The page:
But as he navigates his complicated feelings, Felix begins a journey of questioning and self-discovery that helps redefine his most important relationship: how he feels about himself."

Content Warnings: transphobia, bullying, deadnaming, homophobia, misgendering, parental abandonment

14) I WISH YOU ALL THE BEST by Mason Deaver

"It's just three words: I am nonbinary. But that's all it takes to change everything."

From the publisher: "When Ben De Backer comes out to their parents as nonbinary, they're thrown out of their house and forced to move in with their estranged older sister, Hannah, and her husband, Thomas, whom Ben has never even met. Struggling with an anxiety disorder compounded by their parents' rejection, they come out only to Hannah, Thomas, and their therapist and try to keep a low profile in a new school.

But Ben's attempts to survive the last half of senior year unnoticed are thwarted when Nathan Allan, a funny and charismatic student, decides to take Ben under his wing. As Ben and Nathan's friendship grows, their feelings for each other begin to change, and what started as a disastrous turn of events looks like it might just be a chance to start a happier new life."

Content Warnings: transphobia, misgendering, homophobia, ableism, child abuse, suicidal ideation, detailed panic attack

15) I'LL BE THE ONE by Lyla Lee

"The world of K-Pop has never met a star like this."

From the publisher: "Skye Shin has heard it all. Fat girls shouldn’t dance. Wear bright colors. Shouldn’t call attention to themselves. But Skye dreams of joining the glittering world of K-Pop, and to do that, she’s about to break all the rules that society, the media, and even her own mother, have set for girls like her.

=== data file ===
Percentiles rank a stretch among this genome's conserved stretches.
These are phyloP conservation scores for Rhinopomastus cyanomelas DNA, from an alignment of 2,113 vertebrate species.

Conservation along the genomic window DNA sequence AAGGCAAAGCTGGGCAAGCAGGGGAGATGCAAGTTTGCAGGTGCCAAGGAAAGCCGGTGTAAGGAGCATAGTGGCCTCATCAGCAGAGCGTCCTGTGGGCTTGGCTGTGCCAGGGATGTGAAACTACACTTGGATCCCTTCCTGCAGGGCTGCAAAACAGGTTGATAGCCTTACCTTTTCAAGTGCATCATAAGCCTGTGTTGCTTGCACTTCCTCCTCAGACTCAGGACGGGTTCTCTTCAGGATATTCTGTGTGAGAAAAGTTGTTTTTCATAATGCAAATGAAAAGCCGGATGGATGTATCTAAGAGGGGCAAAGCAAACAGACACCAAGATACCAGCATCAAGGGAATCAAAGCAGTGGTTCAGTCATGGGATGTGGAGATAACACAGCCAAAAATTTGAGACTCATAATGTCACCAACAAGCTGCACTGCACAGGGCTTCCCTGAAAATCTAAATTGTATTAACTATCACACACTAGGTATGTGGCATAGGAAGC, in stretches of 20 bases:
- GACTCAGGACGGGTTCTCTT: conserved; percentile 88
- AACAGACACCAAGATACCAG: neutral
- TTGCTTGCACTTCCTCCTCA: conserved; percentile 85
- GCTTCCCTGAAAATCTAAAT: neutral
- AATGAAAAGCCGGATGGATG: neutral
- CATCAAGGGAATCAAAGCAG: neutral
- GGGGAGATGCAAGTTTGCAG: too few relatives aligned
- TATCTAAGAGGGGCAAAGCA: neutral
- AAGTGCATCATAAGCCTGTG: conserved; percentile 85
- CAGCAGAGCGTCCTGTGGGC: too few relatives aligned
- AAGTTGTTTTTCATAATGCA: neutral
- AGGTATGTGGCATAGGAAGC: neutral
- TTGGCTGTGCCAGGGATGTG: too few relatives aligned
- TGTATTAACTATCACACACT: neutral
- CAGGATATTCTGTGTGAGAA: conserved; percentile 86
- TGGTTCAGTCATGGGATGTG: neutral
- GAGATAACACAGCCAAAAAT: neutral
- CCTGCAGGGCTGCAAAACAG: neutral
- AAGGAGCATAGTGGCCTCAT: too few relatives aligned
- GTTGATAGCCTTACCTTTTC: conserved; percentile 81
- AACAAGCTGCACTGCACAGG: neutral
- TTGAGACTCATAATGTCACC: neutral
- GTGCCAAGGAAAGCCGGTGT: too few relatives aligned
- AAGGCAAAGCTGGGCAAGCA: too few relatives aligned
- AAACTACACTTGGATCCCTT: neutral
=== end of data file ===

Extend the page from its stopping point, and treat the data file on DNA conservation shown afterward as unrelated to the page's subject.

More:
She’ll challenge thousands of other performers in an internationally televised competition looking for the next K-pop star, and she’ll do it better than anyone else.

When Skye nails her audition, she’s immediately swept into a whirlwind of countless practices, shocking performances, and the drama that comes with reality TV. What she doesn’t count on are the highly fat-phobic beauty standards of the Korean pop entertainment industry, her sudden media fame and scrutiny, or the sparks that soon fly with her fellow competitor, Henry Cho.

But Skye has her sights on becoming the world’s first plus-sized K-pop star, and that means winning the competition—without losing herself."

Content Warnings: fatphobia, disordered eating mentioned, bullying, queerphobia

16) LOVELESS by Alice Oseman

"[A] story of identity and self acceptance."

From the publisher: "Georgia has never been in love, never kissed anyone, never even had a crush – but as a fanfic-obsessed romantic she’s sure she’ll find her person one day.

As she starts university with her best friends, Pip and Jason, in a whole new town far from home, Georgia’s ready to find romance, and with her outgoing roommate on her side and a place in the Shakespeare Society, her ‘teenage dream’ is in sight.

But when her romance plan wreaks havoc amongst her friends, Georgia ends up in her own comedy of errors, and she starts to question why love seems so easy for other people but not for her. With new terms thrown at her – asexual, aromantic – Georgia is more uncertain about her feelings than ever.

Is she destined to remain loveless? Or has she been looking for the wrong thing all along?"

Content Warnings: acephobia, queerphobia, past abusive relationships mentioned